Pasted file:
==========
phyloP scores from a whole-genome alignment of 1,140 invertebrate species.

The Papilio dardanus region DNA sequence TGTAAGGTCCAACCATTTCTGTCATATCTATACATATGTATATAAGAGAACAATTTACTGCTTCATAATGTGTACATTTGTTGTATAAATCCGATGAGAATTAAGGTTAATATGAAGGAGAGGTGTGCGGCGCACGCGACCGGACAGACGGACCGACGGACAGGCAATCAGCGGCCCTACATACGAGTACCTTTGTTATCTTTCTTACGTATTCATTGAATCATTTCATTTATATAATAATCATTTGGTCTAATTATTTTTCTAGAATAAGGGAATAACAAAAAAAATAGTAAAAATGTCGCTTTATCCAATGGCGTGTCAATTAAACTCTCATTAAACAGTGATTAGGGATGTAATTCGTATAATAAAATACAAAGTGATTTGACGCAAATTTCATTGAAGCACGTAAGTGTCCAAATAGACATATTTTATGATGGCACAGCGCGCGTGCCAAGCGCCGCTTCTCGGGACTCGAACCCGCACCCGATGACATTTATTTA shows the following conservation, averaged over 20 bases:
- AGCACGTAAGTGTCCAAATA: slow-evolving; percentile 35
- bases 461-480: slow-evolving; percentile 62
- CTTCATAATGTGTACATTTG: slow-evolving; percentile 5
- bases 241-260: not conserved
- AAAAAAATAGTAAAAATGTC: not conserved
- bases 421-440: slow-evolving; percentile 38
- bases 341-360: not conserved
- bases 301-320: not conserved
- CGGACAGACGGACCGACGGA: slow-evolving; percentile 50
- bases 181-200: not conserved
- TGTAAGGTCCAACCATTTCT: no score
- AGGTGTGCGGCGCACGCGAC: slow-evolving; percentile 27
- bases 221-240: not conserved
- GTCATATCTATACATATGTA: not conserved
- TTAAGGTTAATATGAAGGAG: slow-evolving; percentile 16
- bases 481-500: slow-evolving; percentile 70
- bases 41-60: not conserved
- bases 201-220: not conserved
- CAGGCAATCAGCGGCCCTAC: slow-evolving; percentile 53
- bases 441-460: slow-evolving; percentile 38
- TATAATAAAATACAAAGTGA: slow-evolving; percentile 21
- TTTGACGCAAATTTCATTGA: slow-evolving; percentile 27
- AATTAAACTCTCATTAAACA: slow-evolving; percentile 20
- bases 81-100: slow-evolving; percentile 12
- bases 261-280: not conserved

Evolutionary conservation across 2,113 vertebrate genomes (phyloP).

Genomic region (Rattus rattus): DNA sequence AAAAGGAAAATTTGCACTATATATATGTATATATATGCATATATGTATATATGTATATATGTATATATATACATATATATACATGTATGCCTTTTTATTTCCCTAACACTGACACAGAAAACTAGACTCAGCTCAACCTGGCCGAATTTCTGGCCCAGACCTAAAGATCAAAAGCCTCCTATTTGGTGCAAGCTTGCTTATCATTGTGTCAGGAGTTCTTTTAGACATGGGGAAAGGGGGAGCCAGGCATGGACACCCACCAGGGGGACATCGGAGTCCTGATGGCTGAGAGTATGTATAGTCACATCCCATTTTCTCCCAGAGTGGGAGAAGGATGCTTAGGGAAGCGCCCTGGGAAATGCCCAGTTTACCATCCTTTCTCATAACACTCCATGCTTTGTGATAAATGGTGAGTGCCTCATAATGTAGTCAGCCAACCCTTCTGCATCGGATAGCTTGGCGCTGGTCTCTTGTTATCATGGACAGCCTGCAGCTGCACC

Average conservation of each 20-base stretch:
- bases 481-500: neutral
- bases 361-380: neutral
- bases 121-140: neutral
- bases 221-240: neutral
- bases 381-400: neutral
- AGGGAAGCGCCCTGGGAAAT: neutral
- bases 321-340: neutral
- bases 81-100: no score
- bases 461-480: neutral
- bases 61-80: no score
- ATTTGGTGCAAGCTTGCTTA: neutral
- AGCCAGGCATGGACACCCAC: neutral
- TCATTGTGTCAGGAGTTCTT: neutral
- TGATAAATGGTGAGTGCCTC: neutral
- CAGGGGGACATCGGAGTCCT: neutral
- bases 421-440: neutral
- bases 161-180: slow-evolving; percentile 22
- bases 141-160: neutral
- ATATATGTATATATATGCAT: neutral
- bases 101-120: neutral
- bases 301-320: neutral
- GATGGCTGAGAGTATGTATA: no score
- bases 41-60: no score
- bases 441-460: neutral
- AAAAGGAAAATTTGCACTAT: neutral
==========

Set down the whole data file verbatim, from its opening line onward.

phyloP scores from a whole-genome alignment of 1,140 invertebrate species.

The Papilio dardanus region DNA sequence TGTAAGGTCCAACCATTTCTGTCATATCTATACATATGTATATAAGAGAACAATTTACTGCTTCATAATGTGTACATTTGTTGTATAAATCCGATGAGAATTAAGGTTAATATGAAGGAGAGGTGTGCGGCGCACGCGACCGGACAGACGGACCGACGGACAGGCAATCAGCGGCCCTACATACGAGTACCTTTGTTATCTTTCTTACGTATTCATTGAATCATTTCATTTATATAATAATCATTTGGTCTAATTATTTTTCTAGAATAAGGGAATAACAAAAAAAATAGTAAAAATGTCGCTTTATCCAATGGCGTGTCAATTAAACTCTCATTAAACAGTGATTAGGGATGTAATTCGTATAATAAAATACAAAGTGATTTGACGCAAATTTCATTGAAGCACGTAAGTGTCCAAATAGACATATTTTATGATGGCACAGCGCGCGTGCCAAGCGCCGCTTCTCGGGACTCGAACCCGCACCCGATGACATTTATTTA shows the following conservation, averaged over 20 bases:
- AGCACGTAAGTGTCCAAATA: slow-evolving; percentile 35
- bases 461-480: slow-evolving; percentile 62
- CTTCATAATGTGTACATTTG: slow-evolving; percentile 5
- bases 241-260: not conserved
- AAAAAAATAGTAAAAATGTC: not conserved
- bases 421-440: slow-evolving; percentile 38
- bases 341-360: not conserved
- bases 301-320: not conserved
- CGGACAGACGGACCGACGGA: slow-evolving; percentile 50
- bases 181-200: not conserved
- TGTAAGGTCCAACCATTTCT: no score
- AGGTGTGCGGCGCACGCGAC: slow-evolving; percentile 27
- bases 221-240: not conserved
- GTCATATCTATACATATGTA: not conserved
- TTAAGGTTAATATGAAGGAG: slow-evolving; percentile 16
- bases 481-500: slow-evolving; percentile 70
- bases 41-60: not conserved
- bases 201-220: not conserved
- CAGGCAATCAGCGGCCCTAC: slow-evolving; percentile 53
- bases 441-460: slow-evolving; percentile 38
- TATAATAAAATACAAAGTGA: slow-evolving; percentile 21
- TTTGACGCAAATTTCATTGA: slow-evolving; percentile 27
- AATTAAACTCTCATTAAACA: slow-evolving; percentile 20
- bases 81-100: slow-evolving; percentile 12
- bases 261-280: not conserved

Evolutionary conservation across 2,113 vertebrate genomes (phyloP).

Genomic region (Rattus rattus): DNA sequence AAAAGGAAAATTTGCACTATATATATGTATATATATGCATATATGTATATATGTATATATGTATATATATACATATATATACATGTATGCCTTTTTATTTCCCTAACACTGACACAGAAAACTAGACTCAGCTCAACCTGGCCGAATTTCTGGCCCAGACCTAAAGATCAAAAGCCTCCTATTTGGTGCAAGCTTGCTTATCATTGTGTCAGGAGTTCTTTTAGACATGGGGAAAGGGGGAGCCAGGCATGGACACCCACCAGGGGGACATCGGAGTCCTGATGGCTGAGAGTATGTATAGTCACATCCCATTTTCTCCCAGAGTGGGAGAAGGATGCTTAGGGAAGCGCCCTGGGAAATGCCCAGTTTACCATCCTTTCTCATAACACTCCATGCTTTGTGATAAATGGTGAGTGCCTCATAATGTAGTCAGCCAACCCTTCTGCATCGGATAGCTTGGCGCTGGTCTCTTGTTATCATGGACAGCCTGCAGCTGCACC

Average conservation of each 20-base stretch:
- bases 481-500: neutral
- bases 361-380: neutral
- bases 121-140: neutral
- bases 221-240: neutral
- bases 381-400: neutral
- AGGGAAGCGCCCTGGGAAAT: neutral
- bases 321-340: neutral
- bases 81-100: no score
- bases 461-480: neutral
- bases 61-80: no score
- ATTTGGTGCAAGCTTGCTTA: neutral
- AGCCAGGCATGGACACCCAC: neutral
- TCATTGTGTCAGGAGTTCTT: neutral
- TGATAAATGGTGAGTGCCTC: neutral
- CAGGGGGACATCGGAGTCCT: neutral
- bases 421-440: neutral
- bases 161-180: slow-evolving; percentile 22
- bases 141-160: neutral
- ATATATGTATATATATGCAT: neutral
- bases 101-120: neutral
- bases 301-320: neutral
- GATGGCTGAGAGTATGTATA: no score
- bases 41-60: no score
- bases 441-460: neutral
- AAAAGGAAAATTTGCACTAT: neutral